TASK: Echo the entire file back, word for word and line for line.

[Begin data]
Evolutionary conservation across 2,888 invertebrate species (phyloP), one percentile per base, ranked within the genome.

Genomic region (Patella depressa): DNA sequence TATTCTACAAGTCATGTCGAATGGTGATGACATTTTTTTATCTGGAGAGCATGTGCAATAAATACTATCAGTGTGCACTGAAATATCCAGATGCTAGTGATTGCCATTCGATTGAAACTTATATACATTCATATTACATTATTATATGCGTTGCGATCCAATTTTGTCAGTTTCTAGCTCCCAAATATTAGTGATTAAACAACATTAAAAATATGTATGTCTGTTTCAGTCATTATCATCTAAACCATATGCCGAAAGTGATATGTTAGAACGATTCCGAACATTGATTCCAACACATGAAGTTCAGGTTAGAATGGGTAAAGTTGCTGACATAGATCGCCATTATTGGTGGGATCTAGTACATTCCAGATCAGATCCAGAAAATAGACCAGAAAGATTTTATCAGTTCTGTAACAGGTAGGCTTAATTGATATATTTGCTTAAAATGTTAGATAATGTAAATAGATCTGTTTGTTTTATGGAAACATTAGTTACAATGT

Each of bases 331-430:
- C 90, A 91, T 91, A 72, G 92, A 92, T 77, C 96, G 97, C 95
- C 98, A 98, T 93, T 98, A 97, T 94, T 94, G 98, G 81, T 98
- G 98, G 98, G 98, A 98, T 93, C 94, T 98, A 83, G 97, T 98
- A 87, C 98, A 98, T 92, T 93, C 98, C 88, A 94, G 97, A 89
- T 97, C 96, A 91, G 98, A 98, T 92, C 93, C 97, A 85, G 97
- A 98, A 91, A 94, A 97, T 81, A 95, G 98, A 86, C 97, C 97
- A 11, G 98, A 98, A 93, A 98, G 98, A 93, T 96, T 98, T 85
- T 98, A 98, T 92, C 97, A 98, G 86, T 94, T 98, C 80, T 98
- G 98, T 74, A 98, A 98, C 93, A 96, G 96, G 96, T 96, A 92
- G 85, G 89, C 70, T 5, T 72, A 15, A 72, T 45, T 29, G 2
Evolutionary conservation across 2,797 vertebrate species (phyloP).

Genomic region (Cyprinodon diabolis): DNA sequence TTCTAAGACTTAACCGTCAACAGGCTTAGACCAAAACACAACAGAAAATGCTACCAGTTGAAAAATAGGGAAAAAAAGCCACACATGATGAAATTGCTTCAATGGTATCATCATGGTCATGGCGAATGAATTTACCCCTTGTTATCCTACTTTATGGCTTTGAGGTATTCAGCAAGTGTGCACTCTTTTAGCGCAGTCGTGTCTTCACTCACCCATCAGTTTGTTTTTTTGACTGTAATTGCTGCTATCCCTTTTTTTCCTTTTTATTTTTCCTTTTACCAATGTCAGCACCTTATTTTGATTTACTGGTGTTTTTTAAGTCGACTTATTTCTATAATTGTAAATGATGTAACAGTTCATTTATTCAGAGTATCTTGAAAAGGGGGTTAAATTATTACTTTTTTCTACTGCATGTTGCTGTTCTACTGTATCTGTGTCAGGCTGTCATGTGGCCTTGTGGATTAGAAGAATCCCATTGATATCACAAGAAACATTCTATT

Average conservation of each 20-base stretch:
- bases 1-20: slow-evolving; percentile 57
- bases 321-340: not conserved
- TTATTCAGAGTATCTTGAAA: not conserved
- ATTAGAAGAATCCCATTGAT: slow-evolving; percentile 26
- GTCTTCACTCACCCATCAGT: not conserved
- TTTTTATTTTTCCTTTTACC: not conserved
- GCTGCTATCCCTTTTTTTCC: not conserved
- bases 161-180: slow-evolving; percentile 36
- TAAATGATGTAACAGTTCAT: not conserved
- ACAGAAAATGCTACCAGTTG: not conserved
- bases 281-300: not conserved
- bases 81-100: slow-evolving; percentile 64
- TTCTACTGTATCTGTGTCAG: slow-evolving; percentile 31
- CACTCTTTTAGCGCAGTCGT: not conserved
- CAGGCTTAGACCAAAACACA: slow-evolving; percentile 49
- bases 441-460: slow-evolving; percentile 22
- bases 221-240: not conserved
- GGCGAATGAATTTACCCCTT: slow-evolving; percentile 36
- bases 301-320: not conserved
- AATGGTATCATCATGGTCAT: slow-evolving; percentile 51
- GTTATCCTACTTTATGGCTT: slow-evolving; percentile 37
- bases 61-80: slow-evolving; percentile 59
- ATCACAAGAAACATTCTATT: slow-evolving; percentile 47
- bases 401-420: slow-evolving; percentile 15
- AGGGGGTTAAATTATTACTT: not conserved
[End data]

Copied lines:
Evolutionary conservation across 2,888 invertebrate species (phyloP), one percentile per base, ranked within the genome.

Genomic region (Patella depressa): DNA sequence TATTCTACAAGTCATGTCGAATGGTGATGACATTTTTTTATCTGGAGAGCATGTGCAATAAATACTATCAGTGTGCACTGAAATATCCAGATGCTAGTGATTGCCATTCGATTGAAACTTATATACATTCATATTACATTATTATATGCGTTGCGATCCAATTTTGTCAGTTTCTAGCTCCCAAATATTAGTGATTAAACAACATTAAAAATATGTATGTCTGTTTCAGTCATTATCATCTAAACCATATGCCGAAAGTGATATGTTAGAACGATTCCGAACATTGATTCCAACACATGAAGTTCAGGTTAGAATGGGTAAAGTTGCTGACATAGATCGCCATTATTGGTGGGATCTAGTACATTCCAGATCAGATCCAGAAAATAGACCAGAAAGATTTTATCAGTTCTGTAACAGGTAGGCTTAATTGATATATTTGCTTAAAATGTTAGATAATGTAAATAGATCTGTTTGTTTTATGGAAACATTAGTTACAATGT

Each of bases 331-430:
- C 90, A 91, T 91, A 72, G 92, A 92, T 77, C 96, G 97, C 95
- C 98, A 98, T 93, T 98, A 97, T 94, T 94, G 98, G 81, T 98
- G 98, G 98, G 98, A 98, T 93, C 94, T 98, A 83, G 97, T 98
- A 87, C 98, A 98, T 92, T 93, C 98, C 88, A 94, G 97, A 89
- T 97, C 96, A 91, G 98, A 98, T 92, C 93, C 97, A 85, G 97
- A 98, A 91, A 94, A 97, T 81, A 95, G 98, A 86, C 97, C 97
- A 11, G 98, A 98, A 93, A 98, G 98, A 93, T 96, T 98, T 85
- T 98, A 98, T 92, C 97, A 98, G 86, T 94, T 98, C 80, T 98
- G 98, T 74, A 98, A 98, C 93, A 96, G 96, G 96, T 96, A 92
- G 85, G 89, C 70, T 5, T 72, A 15, A 72, T 45, T 29, G 2
Evolutionary conservation across 2,797 vertebrate species (phyloP).

Genomic region (Cyprinodon diabolis): DNA sequence TTCTAAGACTTAACCGTCAACAGGCTTAGACCAAAACACAACAGAAAATGCTACCAGTTGAAAAATAGGGAAAAAAAGCCACACATGATGAAATTGCTTCAATGGTATCATCATGGTCATGGCGAATGAATTTACCCCTTGTTATCCTACTTTATGGCTTTGAGGTATTCAGCAAGTGTGCACTCTTTTAGCGCAGTCGTGTCTTCACTCACCCATCAGTTTGTTTTTTTGACTGTAATTGCTGCTATCCCTTTTTTTCCTTTTTATTTTTCCTTTTACCAATGTCAGCACCTTATTTTGATTTACTGGTGTTTTTTAAGTCGACTTATTTCTATAATTGTAAATGATGTAACAGTTCATTTATTCAGAGTATCTTGAAAAGGGGGTTAAATTATTACTTTTTTCTACTGCATGTTGCTGTTCTACTGTATCTGTGTCAGGCTGTCATGTGGCCTTGTGGATTAGAAGAATCCCATTGATATCACAAGAAACATTCTATT

Average conservation of each 20-base stretch:
- bases 1-20: slow-evolving; percentile 57
- bases 321-340: not conserved
- TTATTCAGAGTATCTTGAAA: not conserved
- ATTAGAAGAATCCCATTGAT: slow-evolving; percentile 26
- GTCTTCACTCACCCATCAGT: not conserved
- TTTTTATTTTTCCTTTTACC: not conserved
- GCTGCTATCCCTTTTTTTCC: not conserved
- bases 161-180: slow-evolving; percentile 36
- TAAATGATGTAACAGTTCAT: not conserved
- ACAGAAAATGCTACCAGTTG: not conserved
- bases 281-300: not conserved
- bases 81-100: slow-evolving; percentile 64
- TTCTACTGTATCTGTGTCAG: slow-evolving; percentile 31
- CACTCTTTTAGCGCAGTCGT: not conserved
- CAGGCTTAGACCAAAACACA: slow-evolving; percentile 49
- bases 441-460: slow-evolving; percentile 22
- bases 221-240: not conserved
- GGCGAATGAATTTACCCCTT: slow-evolving; percentile 36
- bases 301-320: not conserved
- AATGGTATCATCATGGTCAT: slow-evolving; percentile 51
- GTTATCCTACTTTATGGCTT: slow-evolving; percentile 37
- bases 61-80: slow-evolving; percentile 59
- ATCACAAGAAACATTCTATT: slow-evolving; percentile 47
- bases 401-420: slow-evolving; percentile 15
- AGGGGGTTAAATTATTACTT: not conserved